In the present study, TAPSE was maximally reduced (13.40 ± 2.02 mm) in IWMI + RVMI patients followed by AWMI (14.40 ± 1.97 mm) and IWMI (16.97 ± 3.39 mm) patients, respectively. In a previous study, Adilakshmi and Pakira had shown that systolic TAPSE was significantly lower in patients with inferior MI (20.5 ± 5 mm) as well as anterior MI (23 ± 4 mm) compared to healthy controls (27 ± 4 mm, P < 0.001).[26] Roopesh et al. in their study had shown that TAPSE was deranged in 30.3% patients of AWMI and 34.2% patients of IWMI.[27] Akdemir et al. investigated RV performance of patients with a first AWMI and found that TAPSE was significantly lower (P < 0.001) and E' of RV free wall (P = 0.011) significantly increased in AWMI group.[28]

In our study, MPI was abnormal in 40 (72.7%) patients of AWMI, 3 (12%) patients of IWMI, and 17 (85%) patients of IWMI + RVMI. However, the absolute value of MPI was maximum (0.58 ± 0.04) in AWMI patients followed by IWMI + RVMI (0.57 ± 0.01) and IWMI (0.51 ± 0.05) patients. Møller et al. demonstrated that an abnormal RV MPI was present in 80% of patients with MI.[29] Hsu et al. also revealed that RV MPI was significantly higher in anterior MI than in inferior MI.[30] Abtahi et al. also showed abnormal RV MPI in AWMI.[22]

Systolic tricuspid lateral annular velocity S' was significantly reduced in 42 (76.4%) patients of AWMI, 4 (16%) patients of IWMI, and 20 (100%) patients of IWMI + RVMI. However, S' was maximally reduced (8.36 ± 0.80 cm/s) in IWMI + RVMI patients followed by AWMI (8.86 ± 1.67 cm/s) and IWMI (10.24 ± 1.09 cm/s) patients. Similar findings were reported in other studies Alam et al.[31] and Ozdemir et al.[32]

RV FAC was also significantly reduced in 38 (69.1%) patients of AWMI, 2 (8%) patients of IWMI, and 17 (85%) patients of IWMI + RVMI, respectively. Adilakshmi and Pakira had also found RV FAC to be more abnormal in AWMI than IWMI.[26] Antoni et al. found that RV FAC was a strong predictor of the composite endpoint of all-cause mortality, reinfarction, and hospitalization for HF.[33]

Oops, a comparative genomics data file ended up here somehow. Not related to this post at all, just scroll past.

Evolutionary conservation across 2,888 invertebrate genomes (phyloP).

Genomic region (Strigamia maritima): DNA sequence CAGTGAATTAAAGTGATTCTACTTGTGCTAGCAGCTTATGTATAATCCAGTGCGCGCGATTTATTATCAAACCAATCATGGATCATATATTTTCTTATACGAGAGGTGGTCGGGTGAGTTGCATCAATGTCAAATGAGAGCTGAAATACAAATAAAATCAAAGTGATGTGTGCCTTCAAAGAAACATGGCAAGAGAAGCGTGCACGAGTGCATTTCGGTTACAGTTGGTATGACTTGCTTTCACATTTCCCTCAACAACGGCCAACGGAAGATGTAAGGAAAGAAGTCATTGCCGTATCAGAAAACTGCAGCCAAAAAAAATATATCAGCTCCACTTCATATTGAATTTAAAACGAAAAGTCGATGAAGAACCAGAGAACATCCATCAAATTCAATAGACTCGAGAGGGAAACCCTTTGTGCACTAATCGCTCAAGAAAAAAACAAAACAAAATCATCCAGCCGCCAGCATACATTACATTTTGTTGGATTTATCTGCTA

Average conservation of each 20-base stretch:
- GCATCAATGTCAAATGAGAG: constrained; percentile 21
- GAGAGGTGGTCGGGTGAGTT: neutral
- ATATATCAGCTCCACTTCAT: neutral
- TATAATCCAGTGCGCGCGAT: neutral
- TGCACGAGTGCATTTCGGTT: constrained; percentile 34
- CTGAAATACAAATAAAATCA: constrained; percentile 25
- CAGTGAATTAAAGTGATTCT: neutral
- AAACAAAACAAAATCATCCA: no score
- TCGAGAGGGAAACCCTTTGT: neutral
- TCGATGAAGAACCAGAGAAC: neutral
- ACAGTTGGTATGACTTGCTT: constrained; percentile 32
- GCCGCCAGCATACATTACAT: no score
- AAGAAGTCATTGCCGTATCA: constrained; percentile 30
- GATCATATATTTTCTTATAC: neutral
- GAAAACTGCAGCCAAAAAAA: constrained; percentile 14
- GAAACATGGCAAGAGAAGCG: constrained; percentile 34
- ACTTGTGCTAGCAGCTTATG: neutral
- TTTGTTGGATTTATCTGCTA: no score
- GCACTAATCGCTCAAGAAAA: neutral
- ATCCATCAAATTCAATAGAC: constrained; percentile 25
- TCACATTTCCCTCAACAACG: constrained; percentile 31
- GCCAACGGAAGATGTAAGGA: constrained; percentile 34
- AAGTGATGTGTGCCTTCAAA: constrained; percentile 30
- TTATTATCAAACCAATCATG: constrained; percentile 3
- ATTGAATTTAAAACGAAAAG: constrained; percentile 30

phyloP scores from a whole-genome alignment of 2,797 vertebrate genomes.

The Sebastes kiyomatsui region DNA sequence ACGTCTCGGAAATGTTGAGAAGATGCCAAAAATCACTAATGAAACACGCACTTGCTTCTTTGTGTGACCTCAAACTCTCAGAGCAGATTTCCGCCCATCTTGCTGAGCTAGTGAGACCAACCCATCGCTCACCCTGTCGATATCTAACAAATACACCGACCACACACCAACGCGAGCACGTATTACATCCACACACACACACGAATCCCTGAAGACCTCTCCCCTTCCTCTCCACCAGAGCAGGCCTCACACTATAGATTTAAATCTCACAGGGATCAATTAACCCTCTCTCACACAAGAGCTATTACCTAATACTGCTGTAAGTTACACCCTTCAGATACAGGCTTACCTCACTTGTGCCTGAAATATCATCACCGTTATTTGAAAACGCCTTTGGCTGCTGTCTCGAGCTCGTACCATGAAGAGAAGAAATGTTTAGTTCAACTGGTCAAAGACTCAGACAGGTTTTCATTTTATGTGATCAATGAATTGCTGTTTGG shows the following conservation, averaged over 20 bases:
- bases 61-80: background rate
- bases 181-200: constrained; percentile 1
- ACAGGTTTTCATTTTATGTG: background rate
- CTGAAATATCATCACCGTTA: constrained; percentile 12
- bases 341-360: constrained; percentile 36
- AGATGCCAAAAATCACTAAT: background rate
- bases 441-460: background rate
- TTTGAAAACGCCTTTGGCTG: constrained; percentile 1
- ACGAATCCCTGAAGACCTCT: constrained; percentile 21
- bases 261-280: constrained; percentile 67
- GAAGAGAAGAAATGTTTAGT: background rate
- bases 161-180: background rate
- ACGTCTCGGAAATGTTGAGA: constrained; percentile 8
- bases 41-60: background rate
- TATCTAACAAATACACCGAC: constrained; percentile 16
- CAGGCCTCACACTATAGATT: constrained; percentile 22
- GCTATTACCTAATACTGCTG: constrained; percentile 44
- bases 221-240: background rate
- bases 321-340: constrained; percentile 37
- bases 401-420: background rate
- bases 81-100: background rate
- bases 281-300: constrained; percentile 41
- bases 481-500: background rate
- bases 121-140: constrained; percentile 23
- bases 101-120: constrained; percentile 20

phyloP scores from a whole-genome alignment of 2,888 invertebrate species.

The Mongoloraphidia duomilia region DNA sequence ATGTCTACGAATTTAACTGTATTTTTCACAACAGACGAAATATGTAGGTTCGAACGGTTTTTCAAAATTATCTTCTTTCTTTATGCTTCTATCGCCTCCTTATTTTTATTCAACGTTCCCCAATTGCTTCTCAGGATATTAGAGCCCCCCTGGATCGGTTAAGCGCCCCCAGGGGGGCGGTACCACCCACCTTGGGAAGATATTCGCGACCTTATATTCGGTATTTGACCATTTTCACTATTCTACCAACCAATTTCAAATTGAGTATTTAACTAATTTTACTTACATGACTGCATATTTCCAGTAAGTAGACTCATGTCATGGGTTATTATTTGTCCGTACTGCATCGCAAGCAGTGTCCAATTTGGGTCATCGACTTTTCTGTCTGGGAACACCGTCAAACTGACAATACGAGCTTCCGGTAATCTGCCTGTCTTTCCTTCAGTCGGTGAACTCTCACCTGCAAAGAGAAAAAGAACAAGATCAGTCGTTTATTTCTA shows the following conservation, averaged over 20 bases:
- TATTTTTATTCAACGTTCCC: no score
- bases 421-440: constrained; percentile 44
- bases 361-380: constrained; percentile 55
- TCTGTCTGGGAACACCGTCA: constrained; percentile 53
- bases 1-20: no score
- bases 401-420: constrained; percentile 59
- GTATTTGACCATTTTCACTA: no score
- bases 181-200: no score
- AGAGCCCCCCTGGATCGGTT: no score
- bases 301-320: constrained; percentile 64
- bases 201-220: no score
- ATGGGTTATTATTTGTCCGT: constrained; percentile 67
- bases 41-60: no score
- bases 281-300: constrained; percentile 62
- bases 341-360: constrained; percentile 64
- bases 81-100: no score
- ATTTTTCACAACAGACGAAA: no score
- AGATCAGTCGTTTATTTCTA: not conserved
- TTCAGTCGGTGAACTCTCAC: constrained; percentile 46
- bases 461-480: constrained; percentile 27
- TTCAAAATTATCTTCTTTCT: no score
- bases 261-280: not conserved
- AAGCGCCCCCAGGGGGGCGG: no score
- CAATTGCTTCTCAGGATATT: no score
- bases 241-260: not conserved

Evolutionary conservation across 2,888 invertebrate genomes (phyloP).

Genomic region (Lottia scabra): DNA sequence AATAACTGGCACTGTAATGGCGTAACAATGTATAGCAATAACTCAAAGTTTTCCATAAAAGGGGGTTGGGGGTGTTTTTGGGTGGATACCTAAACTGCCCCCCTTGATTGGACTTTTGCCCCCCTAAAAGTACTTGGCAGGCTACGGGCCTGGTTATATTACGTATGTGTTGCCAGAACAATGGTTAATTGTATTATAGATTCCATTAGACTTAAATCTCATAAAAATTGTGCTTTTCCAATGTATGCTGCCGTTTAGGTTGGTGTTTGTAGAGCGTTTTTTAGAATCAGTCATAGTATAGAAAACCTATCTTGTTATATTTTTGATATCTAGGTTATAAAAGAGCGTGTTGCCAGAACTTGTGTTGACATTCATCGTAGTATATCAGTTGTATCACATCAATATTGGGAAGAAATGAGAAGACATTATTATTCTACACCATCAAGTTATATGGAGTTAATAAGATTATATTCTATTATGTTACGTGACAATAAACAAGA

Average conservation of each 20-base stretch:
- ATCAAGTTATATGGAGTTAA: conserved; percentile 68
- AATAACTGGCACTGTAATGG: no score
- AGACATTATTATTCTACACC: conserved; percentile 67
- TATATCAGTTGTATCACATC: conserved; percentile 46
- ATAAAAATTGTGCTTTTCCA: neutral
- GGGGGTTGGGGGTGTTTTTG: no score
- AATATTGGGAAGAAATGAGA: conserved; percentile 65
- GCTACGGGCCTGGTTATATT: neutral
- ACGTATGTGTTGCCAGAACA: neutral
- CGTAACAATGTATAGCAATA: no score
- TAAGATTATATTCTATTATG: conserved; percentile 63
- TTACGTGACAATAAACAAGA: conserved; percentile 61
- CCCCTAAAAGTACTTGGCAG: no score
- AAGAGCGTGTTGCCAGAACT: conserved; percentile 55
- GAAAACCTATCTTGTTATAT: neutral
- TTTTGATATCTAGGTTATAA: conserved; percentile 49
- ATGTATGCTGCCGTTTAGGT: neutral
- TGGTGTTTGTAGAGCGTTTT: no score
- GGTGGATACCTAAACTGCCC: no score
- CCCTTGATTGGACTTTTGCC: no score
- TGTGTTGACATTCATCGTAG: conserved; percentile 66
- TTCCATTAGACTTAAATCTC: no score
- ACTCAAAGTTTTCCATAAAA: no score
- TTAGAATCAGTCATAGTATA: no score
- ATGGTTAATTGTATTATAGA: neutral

Thus, the present study reveals that RV dysfunction occurs in patients presenting with acute STEMI, and it is more pronounced in patients of AWMI and IWMI + RVMI than IWMI. LVEF was significantly more reduced in patients with AWMI (40.36 ± 11.22%) than in the patients of IWMI and IWMI + RVMI, respectively (46.40 ± 10.26% and 46.50 ± 7.63%). Moreover, the incidence of cardiovascular complications was more common in AWMI patients with RV dysfunction in comparison with the IWMI group. HF was specifically more common in patients of AWMI (81.80%) in comparison to the patients of IWMI (28%) and IWMI + RVMI (20%). However, CHB was more seen in IWMI (20%) and IWMI + RVMI (20%) patients.

Limitations

This study was carried out in 100 patients which is a small sample size. The cut-off values of echocardiographic parameters to define RV dysfunction have been derived from the Western populations and may not be applicable to the Indian patients. Furthermore, RV function assessed by 2D echocardiography/Doppler study was not compared with cardiac magnetic resonance imaging, which is considered a better modality and the gold standard for evaluation of RV function. Interobserver variability in the measurement of various echocardiographic parameters cannot be ruled out. Finally, only the in-hospital outcomes were studied, and the postdischarge follow-up was not a part of the study.


  Conclusion Top


The present study shows that AWMI results in more RV dysfunctional changes in comparison to IWMI. Complications of myocardial infarction are seen more in patients with RV dysfunction, and this leads to prolongation of the hospital stay as well as increased morbidity and mortality. The present study suggests that the assessment of echocardiographic parameters of RV function should be done routinely in all the patients of acute STEMI.

Financial support and sponsorship

Nil.

Conflicts of interest

There are no conflicts of interest.



 
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    Figures